Advocate J de Lange, Chair: Portfolio Committee on Justice and Constitutional Affairs, saw no reason to include international conventions in domestic law. They could, instead, inform domestic legislation. He asked for clarity on a reference in the MLSA submission to the exclusion of an AU convention referring to important liberation struggles and actions taken as part of those struggles.

Advocate Kruger said that the Schedule to the Bill proposed in the MSLA submission would focus on the definitions themselves, which would not form part of the Bill. The definition contained in the Algiers Convention should be excluded.

Ms Camerer asked for clarity on which definitions should be included and which ones left out. There were many definitions of terrorism, with ample room for misinterpretation. Under the definition proposed by the MLS, an activist could be charged on the basis of an unintended consequence to an act. It was impossible to define terrorism.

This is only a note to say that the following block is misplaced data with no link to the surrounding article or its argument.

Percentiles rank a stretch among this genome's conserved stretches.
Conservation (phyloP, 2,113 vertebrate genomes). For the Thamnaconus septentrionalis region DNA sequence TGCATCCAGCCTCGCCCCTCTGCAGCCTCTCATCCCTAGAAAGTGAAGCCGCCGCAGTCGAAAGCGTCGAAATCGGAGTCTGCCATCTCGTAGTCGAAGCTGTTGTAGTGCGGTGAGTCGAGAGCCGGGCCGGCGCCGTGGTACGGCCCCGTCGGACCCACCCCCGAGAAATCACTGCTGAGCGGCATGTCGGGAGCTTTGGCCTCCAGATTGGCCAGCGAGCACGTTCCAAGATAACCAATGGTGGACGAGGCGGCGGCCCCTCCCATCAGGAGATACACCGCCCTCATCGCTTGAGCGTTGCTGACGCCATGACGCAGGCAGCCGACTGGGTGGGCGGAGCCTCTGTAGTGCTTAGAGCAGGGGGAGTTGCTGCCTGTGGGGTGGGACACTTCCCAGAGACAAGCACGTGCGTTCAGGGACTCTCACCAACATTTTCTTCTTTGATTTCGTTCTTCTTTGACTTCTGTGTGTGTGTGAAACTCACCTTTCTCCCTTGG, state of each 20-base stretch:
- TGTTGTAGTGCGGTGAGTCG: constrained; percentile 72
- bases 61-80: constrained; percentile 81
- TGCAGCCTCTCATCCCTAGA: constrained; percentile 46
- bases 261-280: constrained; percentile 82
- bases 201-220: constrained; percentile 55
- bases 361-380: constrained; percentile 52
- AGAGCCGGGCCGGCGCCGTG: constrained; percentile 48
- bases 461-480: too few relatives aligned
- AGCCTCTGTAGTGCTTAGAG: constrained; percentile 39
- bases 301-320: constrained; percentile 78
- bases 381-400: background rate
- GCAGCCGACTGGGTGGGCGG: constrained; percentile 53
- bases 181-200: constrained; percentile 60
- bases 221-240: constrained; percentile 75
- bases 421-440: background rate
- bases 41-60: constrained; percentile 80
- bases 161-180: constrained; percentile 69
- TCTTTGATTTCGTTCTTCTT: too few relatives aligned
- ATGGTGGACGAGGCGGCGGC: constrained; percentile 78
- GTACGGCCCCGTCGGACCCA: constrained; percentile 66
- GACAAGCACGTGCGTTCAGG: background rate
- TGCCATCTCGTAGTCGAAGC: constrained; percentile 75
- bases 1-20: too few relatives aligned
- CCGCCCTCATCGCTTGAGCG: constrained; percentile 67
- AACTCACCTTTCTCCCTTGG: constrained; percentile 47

Advocate Kruger explained that the submission specified those definitions that should be excluded. The MLS was in the process of refining the definition proposed in the submission.

Mr E Ferreira (IFP) remarked that, according to the definition proposed by the MLS, millions of people would find themselves labelled 'terrorist' overnight.

Advocate Swart said that the Bill's definition was vague. The definition suggested by the MLS was broad and comprehensive. The issues of motive and human rights should not be taken into consideration when dealing with terrorist activities. If they were, incidents of terrorism would increase.

Imam Solomon commented that the exclusion of political motive could lead to a situation in which any crime could be considered an act of terrorism.

Advocate Kruger said that intent, not motive, was the issue. There would never be complete agreement on a definition for terrorism, but motive should not be a consideration.

Mr George commented that, under the suggested definition, stealing someone's car would be a violation of anti-terrorist law. It was very vague.

Advocate Swart said that the proposed definition needed to distinguish between terrorism and crime.

Advocate Kruger again said that the motive for an act of terrorism should not be a consideration. Motive had no bearing when an ordinary crime was committed and it should be the same for terrorism.